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Mets infielder Jed Lowrie suffers setback in injury rehabilitation

The Mets' Jed Lowrie speaks during his introductory

The Mets' Jed Lowrie speaks during his introductory press conference at Citi Field on Jan. 16, 2019. Credit: Kathleen Malone-Van Dyke

WASHINGTON — Jed Lowrie’s sprained left knee capsule, which sidelined him for all of spring training and the first quarter of the Mets’ season, is all better.

But now he is dealing with a strained left hamstring that will keep him out indefinitely. Lowrie will head to the Mets’ facility in Port St. Lucie, manager Mickey Callaway said, and participate in baseball activities “as tolerated.” Callaway added that Lowrie will be re-evaluated in “a couple of weeks.”

Last week, the Mets thought Lowrie might join them when they returned home Friday. After conferring with the player, team decision-makers opted to let him continue his rehab assignment with Triple-A Syracuse, which is where the hamstring issue occurred.

“He’s down about it. He’s frustrated,” Callaway said. “He wants to come up here and help the team. I talked to him a couple days ago and he was like, ‘Man, it’s just tough.’ But he understands he needs to be in a better spot. Just keep on plugging away.

“It’s just the reality. You have to deal with reality. It would’ve been nice to get him back and see what he can do, but we can’t at this point. We got other guys.”

J.D. Davis and Todd Frazier will continue to split time at third base in Lowrie’s absence. Callaway also mentioned Jeff McNeil as an option, though they prefer to let him focus on his work in leftfield, where he starts nearly every game.

This also leaves a hole in the No. 2 spot in the lineup. The Mets had planned to insert Lowrie there, moving Pete Alonso to cleanup.

“Several different people can fill in that role,” said Callaway, who batted Amed Rosario second Tuesday against the Nationals. “Alonso can go back in the role if we feel like everybody is clicking again.”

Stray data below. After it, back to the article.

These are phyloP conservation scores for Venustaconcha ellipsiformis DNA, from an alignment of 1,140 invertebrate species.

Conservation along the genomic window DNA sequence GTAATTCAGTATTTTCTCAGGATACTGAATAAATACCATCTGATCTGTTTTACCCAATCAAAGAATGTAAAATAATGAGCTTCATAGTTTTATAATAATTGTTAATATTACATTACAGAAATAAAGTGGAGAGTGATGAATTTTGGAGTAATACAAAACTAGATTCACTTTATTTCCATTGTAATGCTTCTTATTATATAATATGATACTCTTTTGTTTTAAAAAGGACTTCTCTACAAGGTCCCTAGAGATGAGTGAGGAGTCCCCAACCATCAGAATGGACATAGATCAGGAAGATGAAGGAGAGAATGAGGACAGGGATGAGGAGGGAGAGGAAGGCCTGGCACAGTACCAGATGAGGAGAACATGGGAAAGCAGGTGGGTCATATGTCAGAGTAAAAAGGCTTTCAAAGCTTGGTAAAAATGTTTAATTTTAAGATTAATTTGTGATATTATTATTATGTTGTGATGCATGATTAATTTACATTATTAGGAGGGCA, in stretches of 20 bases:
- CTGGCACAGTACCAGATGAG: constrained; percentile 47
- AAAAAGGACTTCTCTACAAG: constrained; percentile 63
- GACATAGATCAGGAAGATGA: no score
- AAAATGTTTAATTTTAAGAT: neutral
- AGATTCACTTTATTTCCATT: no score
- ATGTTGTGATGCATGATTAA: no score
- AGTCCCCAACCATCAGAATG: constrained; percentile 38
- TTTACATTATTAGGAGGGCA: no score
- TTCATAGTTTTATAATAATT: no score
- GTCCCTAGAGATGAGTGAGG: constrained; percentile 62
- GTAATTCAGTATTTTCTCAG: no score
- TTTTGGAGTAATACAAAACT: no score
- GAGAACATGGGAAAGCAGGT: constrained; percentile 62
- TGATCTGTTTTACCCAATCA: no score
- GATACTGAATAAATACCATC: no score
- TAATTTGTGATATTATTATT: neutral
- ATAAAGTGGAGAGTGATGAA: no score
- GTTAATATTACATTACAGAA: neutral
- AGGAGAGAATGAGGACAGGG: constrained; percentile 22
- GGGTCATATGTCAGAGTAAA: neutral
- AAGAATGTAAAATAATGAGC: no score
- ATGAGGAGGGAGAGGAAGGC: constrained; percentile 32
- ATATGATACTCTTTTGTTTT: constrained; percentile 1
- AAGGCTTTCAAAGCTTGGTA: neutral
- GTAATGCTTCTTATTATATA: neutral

The Mets signed Lowrie — one of general manager Brodie Van Wagenen’s former clients — to a two-year, $20-million contract in January. Lowrie, 35, has a long injury history in his 12 major-league seasons, but averaged 155 games the past two seasons, the most productive of his career.

Injury roundup

Lowrie is far from alone on the Mets’ injured list. Among his peers:

- Justin Wilson is dealing with inflammation but no structural damage, in his sore left elbow, he said. Wilson was on the IL for two weeks with a sore elbow, felt better, returned to pitch in one game last week and got sore again.

Callaway said Wilson will “just take a couple days off from throwing, let everything settle down and start the throwing progression again.”

- Steven Matz (radial nerve discomfort) is scheduled for another bullpen session Wednesday. After previously penciling Matz in for a return Thursday, the Mets now are being mysterious about when he might pitch.

“No target date really,” Callaway said. “Just going to assess each day on how he comes back.”

- Jason Vargas (left hamstring issue) threw a bullpen Tuesday and, like Matz, is day-to-day. The Mets will need a fifth starter by Saturday, be it Matz or Vargas or someone else.

- Luis Avilan (sore left elbow) is in Port St. Lucie and is scheduled to start throwing Wednesday, Callaway said.

Wait, what?

Callaway mentioned the Mets’ record in games Wilson Ramos starts (17-11 entering Tuesday) as a credit to Ramos, who has struggled at hitting, framing pitches and controlling the running game this season.

Is win percentage something Callaway values in evaluating catchers?

"I mean, yeah. We want to win, right?” Callaway said. “You’re a pretty good team when he's out there. You win a lot. That’s how I look at it. Absolutely.”

Ramos smacked a grand slam, his second homer of the season, in the first inning of Tuesday's game in Washington.

New York Sports